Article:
Wednesday, February 22, 2012

B-school students to fend for themselves

As companies stay away from campuses and pay packages plunge by over 30 per cent, the lesser known business schools in the country are asking students to look out for jobs on their own. B-schools began their placements last October-November, but five months down the line, they have been able to place only 30 to 50 per cent of their batch sizes.

"Students are trying on their own. In several cases, they are not satisfied with the pay packages that companies are offering on campus. If students support us, they will be placed by April,” said Rishi Raj Singh, senior manager, corporate relations, at Asia Pacific Institute of Management, New Delhi.

The institute has a batch size of 220 students against a class capacity of 300. It has so far placed around 57 per cent of the students. “Last year, several banks came to us for placements, but this year only three have come so far. ICICI bank was the largest recruiter with 42 students absorbed, but this year, it has not come on campus," added Singh. The institute says packages have gone down from Rs. 500,000 per annum to Rs. 350,000 per annum. This when the institute’s fee is Rs. 750,000 for the two-year post-graduate programme in management.

At the Noida-based Jaipuria Institute of Management, 40 per cent of the batch has been placed till February 20, though it's an improvement over 24 per cent on the same date last year (full year placement was 90 per cent). The institute has a batch size of 106 students against a class capacity of 180 students. However, salary offers have gone up by 20 per cent this year compared to last year, according to an official of the institute..

Companies are largely offering sales profile to students from these B-schools. Companies in retail and e-commerce have also recruited students for retail and sales job. "Even if students find jobs on their own, we do not debar them from sitting for campus placements. For a B-school like ours, companies will pay a Rs. 240,000 per annum package. Students in any case, will switch jobs after six months, and hence companies do not want to offer a higher package,” said Atul Sharma, placement coordinator at Galgotias Business School, Greater Noida.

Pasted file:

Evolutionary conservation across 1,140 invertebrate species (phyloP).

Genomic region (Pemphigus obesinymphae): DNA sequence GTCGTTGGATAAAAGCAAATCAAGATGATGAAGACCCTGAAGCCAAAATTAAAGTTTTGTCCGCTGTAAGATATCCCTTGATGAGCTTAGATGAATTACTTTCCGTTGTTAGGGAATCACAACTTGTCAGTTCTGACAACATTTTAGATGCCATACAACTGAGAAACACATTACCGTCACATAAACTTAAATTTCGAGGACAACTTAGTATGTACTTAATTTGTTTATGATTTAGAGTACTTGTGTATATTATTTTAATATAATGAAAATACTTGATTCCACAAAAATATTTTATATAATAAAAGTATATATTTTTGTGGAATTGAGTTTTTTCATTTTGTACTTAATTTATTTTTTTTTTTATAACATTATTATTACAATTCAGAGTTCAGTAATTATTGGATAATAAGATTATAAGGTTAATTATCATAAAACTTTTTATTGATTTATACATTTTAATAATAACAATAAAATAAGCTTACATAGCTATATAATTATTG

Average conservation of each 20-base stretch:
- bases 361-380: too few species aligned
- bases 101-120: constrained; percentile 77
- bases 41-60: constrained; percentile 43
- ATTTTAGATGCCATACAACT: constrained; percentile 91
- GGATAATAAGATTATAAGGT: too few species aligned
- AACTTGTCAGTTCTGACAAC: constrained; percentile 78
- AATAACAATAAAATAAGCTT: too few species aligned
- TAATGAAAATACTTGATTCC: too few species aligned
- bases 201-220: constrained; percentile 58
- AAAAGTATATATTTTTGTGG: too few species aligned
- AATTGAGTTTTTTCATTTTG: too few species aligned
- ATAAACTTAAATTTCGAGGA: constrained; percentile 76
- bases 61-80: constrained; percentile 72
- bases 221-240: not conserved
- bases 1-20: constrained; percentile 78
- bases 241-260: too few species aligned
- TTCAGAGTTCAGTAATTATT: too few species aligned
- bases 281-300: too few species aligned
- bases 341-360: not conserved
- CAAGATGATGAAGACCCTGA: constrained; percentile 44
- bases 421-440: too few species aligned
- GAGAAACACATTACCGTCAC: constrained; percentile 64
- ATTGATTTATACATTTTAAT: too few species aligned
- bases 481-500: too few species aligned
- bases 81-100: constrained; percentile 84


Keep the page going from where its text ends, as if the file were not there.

Pune-based Kirloskar Institute of Advanced Management Studies (KIAMS) has been finding it tough to attract some major sectors like IT, pharma and FMCG. According to an institute official, KIAMS has with much difficulty placed 50 per cent of its students so far, out of a batch of 122. “We are having a tough time placing our students in some of the sectors. Our efforts may continue till May end. So far, only 20-odd firms have come to our campus. Even the number of recruitments per firm has gone down this year,” the official stated on condition of anonymity.

Another such institute is Ahmedabad-based St Kabir Institute of Professional Studies (SKIPS), which all the major banks have given a miss this year. “Students are trying on their own; still the institute is hand-holding them. The overall placement scenario has mellowed down a bit for us. We are still hopeful as three more months are there for the placement season to get over,” said Ravi Gaur, dean, academics, at SKIPS.

“Most of these B-schools roll over their placement process till April. And after April, students graduate. So, there are many who will be asked to fend for themselves. Not to mention, these institutes will advertise a 100 per cent placement on hoardings across cities,” said the director of a top B-school in Greater Noida.

While the situation is far better at the Indian Institutes of Management (IIMs), they did acknowledge that recruitment per firm has gone down. Placement chairpersons at IIMs, on the condition of anonymity, said they had expected the situation to be bad. They did not wish to get quoted as placements are still on. The IIMs began their placements last week.

Source: Business Standard, February 22, 2012

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